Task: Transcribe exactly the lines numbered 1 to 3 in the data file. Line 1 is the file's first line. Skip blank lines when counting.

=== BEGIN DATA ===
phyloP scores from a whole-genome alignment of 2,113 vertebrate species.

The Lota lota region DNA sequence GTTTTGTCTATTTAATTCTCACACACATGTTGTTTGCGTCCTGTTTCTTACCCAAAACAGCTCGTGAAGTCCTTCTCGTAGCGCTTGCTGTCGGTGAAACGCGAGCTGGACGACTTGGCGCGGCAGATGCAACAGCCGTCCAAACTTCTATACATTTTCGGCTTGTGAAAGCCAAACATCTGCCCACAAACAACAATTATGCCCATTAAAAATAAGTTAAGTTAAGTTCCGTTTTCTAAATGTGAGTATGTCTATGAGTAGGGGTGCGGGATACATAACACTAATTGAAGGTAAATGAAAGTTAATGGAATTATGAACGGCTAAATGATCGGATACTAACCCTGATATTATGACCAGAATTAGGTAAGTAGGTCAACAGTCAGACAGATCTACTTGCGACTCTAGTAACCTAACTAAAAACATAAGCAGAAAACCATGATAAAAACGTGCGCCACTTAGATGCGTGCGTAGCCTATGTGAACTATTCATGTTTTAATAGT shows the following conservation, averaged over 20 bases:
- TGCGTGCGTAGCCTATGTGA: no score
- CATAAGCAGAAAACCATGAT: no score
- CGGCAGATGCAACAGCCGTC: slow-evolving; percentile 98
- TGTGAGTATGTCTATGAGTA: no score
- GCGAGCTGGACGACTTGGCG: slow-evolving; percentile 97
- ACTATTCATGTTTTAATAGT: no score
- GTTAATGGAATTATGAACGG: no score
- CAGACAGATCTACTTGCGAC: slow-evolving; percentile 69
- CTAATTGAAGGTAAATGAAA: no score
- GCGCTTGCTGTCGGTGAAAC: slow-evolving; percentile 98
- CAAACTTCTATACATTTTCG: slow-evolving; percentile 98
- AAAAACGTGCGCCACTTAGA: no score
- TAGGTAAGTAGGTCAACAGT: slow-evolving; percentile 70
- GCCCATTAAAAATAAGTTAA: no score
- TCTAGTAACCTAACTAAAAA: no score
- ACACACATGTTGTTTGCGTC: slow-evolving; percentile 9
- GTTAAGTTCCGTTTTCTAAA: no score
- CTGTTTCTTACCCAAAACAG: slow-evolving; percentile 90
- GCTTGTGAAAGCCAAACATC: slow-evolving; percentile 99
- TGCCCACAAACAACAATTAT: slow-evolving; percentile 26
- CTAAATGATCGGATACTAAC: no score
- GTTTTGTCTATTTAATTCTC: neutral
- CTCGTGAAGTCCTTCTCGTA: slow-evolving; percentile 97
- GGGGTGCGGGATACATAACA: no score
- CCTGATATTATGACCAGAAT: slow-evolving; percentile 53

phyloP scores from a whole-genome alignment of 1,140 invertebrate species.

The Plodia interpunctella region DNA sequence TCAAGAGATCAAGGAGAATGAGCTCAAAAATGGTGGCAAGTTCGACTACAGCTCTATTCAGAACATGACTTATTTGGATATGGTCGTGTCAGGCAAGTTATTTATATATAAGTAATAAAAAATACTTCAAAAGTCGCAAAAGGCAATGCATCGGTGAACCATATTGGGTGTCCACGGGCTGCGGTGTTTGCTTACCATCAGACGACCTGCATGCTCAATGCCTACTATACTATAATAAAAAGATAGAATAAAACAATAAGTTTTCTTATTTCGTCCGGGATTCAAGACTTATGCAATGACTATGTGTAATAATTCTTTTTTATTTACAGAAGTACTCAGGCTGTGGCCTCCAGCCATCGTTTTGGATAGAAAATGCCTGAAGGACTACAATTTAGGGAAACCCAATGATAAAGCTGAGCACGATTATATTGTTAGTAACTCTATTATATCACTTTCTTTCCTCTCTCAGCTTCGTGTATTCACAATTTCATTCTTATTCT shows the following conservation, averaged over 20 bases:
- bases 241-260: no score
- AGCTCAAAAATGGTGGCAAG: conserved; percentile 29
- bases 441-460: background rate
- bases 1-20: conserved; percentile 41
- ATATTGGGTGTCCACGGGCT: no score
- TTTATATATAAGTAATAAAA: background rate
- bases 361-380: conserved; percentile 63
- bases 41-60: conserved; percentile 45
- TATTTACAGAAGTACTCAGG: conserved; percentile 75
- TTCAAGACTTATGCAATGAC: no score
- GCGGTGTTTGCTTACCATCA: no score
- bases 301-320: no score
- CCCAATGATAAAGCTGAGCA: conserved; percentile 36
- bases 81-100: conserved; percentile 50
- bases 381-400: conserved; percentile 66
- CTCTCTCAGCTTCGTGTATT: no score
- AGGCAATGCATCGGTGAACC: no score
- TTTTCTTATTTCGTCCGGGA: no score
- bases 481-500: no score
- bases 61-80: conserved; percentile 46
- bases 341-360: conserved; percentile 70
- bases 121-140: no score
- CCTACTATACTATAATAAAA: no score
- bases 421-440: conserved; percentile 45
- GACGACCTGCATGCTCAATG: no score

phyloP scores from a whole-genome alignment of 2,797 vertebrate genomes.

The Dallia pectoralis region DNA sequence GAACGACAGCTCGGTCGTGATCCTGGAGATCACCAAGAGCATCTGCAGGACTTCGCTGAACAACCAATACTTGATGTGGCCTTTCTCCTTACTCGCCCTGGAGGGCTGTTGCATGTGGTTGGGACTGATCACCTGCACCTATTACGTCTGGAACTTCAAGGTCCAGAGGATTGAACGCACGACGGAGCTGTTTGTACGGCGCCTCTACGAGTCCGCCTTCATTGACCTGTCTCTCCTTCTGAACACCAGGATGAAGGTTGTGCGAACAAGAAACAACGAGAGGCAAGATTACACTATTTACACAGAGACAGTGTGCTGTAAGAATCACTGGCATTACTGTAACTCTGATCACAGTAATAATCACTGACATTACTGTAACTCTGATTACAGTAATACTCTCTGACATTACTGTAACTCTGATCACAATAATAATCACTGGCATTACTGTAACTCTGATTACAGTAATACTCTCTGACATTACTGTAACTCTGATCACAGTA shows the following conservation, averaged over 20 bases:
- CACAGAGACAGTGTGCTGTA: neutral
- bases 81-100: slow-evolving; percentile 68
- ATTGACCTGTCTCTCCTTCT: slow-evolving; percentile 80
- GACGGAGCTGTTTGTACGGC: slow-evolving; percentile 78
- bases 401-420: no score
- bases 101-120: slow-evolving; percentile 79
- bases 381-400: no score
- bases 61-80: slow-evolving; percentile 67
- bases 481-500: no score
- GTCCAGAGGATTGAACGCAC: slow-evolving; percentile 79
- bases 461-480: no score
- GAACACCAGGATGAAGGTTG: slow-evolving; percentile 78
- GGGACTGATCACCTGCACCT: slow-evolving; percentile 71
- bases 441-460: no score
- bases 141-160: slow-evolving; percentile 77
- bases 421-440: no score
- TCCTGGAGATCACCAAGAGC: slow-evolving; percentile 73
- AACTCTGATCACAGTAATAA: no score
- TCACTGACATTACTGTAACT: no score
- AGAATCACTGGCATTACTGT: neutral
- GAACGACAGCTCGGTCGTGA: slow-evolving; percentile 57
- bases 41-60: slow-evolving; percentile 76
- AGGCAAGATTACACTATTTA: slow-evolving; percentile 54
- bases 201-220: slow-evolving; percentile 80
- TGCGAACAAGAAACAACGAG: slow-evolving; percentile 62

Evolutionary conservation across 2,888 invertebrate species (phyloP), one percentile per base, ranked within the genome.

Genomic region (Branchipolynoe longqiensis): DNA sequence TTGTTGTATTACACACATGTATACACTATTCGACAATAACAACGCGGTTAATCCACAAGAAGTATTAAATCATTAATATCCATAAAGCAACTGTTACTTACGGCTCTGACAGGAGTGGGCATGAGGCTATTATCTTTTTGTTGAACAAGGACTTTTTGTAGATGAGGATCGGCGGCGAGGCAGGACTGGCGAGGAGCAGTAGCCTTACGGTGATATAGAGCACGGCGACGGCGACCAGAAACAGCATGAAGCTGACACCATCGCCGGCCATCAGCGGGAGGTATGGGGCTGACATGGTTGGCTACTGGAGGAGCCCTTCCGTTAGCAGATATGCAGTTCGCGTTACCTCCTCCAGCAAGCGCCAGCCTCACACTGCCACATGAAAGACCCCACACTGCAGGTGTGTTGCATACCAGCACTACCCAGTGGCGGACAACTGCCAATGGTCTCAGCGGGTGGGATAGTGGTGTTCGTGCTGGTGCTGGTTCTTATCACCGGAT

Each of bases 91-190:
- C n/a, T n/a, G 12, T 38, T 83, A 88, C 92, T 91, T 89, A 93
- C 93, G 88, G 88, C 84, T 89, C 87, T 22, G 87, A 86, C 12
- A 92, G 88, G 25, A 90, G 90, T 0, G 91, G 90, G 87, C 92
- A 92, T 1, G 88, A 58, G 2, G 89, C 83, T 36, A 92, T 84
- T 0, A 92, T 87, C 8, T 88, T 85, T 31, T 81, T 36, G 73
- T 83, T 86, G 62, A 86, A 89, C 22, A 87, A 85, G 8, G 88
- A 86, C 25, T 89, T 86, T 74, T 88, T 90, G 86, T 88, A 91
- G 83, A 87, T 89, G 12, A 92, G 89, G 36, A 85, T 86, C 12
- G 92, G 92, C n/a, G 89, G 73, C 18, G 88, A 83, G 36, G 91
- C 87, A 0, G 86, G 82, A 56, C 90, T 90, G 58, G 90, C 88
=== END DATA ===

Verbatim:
phyloP scores from a whole-genome alignment of 2,113 vertebrate species.

The Lota lota region DNA sequence GTTTTGTCTATTTAATTCTCACACACATGTTGTTTGCGTCCTGTTTCTTACCCAAAACAGCTCGTGAAGTCCTTCTCGTAGCGCTTGCTGTCGGTGAAACGCGAGCTGGACGACTTGGCGCGGCAGATGCAACAGCCGTCCAAACTTCTATACATTTTCGGCTTGTGAAAGCCAAACATCTGCCCACAAACAACAATTATGCCCATTAAAAATAAGTTAAGTTAAGTTCCGTTTTCTAAATGTGAGTATGTCTATGAGTAGGGGTGCGGGATACATAACACTAATTGAAGGTAAATGAAAGTTAATGGAATTATGAACGGCTAAATGATCGGATACTAACCCTGATATTATGACCAGAATTAGGTAAGTAGGTCAACAGTCAGACAGATCTACTTGCGACTCTAGTAACCTAACTAAAAACATAAGCAGAAAACCATGATAAAAACGTGCGCCACTTAGATGCGTGCGTAGCCTATGTGAACTATTCATGTTTTAATAGT shows the following conservation, averaged over 20 bases:
- TGCGTGCGTAGCCTATGTGA: no score